• $\begingroup$ I think your edit/observation about the normal coming from the gradient of a scalar potential gives intuition as to why the equations could be considered independently - imagine you have z(x,y) and want z(x+1,y+1)... one option is to compute z(x+1,y) via euler integrating p, then compute z(x+1,y+1) via q. Alternatively, you could step y first then step x. Ultimately, because you are integrating a gradient field, the results are independent of path (e.g. no difference whether you step x first, or step y first) and there's only one z(x+1,y+1) as you'd expect. $\endgroup$ – rchilton1980 May 16 '14 at 14:25
  • $\begingroup$ Ok. So, if I understand correctly there is no need to have a linear system of the form $\frac{\partial z}{\partial x}+\frac{\partial z}{\partial y}$. Instead what I can do is first to integrate over x, and then use that result to integrate over y, as amlrg put in the other answer? $\endgroup$ – BRabbit27 May 16 '14 at 15:30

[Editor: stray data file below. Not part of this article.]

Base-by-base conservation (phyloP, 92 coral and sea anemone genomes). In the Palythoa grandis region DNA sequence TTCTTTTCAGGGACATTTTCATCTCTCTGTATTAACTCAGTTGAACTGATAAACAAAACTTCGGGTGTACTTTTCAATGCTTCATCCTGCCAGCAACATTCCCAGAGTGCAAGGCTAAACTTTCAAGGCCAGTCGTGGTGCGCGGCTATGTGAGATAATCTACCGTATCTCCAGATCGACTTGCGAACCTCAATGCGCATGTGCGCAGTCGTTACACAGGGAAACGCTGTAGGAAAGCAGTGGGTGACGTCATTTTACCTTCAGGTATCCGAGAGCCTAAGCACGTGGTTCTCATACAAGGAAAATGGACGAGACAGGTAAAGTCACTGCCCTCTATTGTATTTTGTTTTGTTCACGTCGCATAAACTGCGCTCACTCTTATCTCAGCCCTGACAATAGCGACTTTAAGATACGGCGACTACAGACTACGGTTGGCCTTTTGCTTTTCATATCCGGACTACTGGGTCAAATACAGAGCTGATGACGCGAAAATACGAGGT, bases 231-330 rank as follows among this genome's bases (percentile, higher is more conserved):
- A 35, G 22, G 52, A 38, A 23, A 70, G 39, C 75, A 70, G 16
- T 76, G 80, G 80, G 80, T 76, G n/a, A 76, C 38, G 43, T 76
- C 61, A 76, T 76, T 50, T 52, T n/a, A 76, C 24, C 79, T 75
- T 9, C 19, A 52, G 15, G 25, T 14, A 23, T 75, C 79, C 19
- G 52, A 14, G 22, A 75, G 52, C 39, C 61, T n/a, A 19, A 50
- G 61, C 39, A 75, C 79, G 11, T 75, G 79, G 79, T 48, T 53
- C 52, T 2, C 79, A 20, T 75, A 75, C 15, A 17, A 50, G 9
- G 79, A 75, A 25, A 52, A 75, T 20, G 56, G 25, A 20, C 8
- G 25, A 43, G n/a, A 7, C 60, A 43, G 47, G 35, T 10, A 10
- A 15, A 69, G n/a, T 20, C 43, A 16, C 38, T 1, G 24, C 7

0
$\begingroup$

Supposing you know the boundary conditions, you can of course make a linear system and solve it (be it iteratively or by inverting the matrix). This would seem the most straightforward way to solve the other equations that you mentioned, too: $\Delta u = 0$, where up to a constant $\Delta \approx \begin{pmatrix}-1 & 2 & -1 & \cdots \\ 0 & -1 & 2 & -1 & \cdots\end{pmatrix}$ and so on for the 1D case (if this is not obvious, see this Wikipedia article and the related pages), adding two extra lines for the BCs. The 2D case is not much more complicated: just write the points $u_{x, y}$ as a onedimensional vector $u_i$, where e.g. $i = Nx + y$, and the difference equations for each of those points collected to a matrix. I suggest writing this problem up with a source term $\Delta u = \rho$, and making sure that for some constant boundary conditions your solution indeed is a parabola. This is a good, quick exercise for figuring out how the BCs come into play.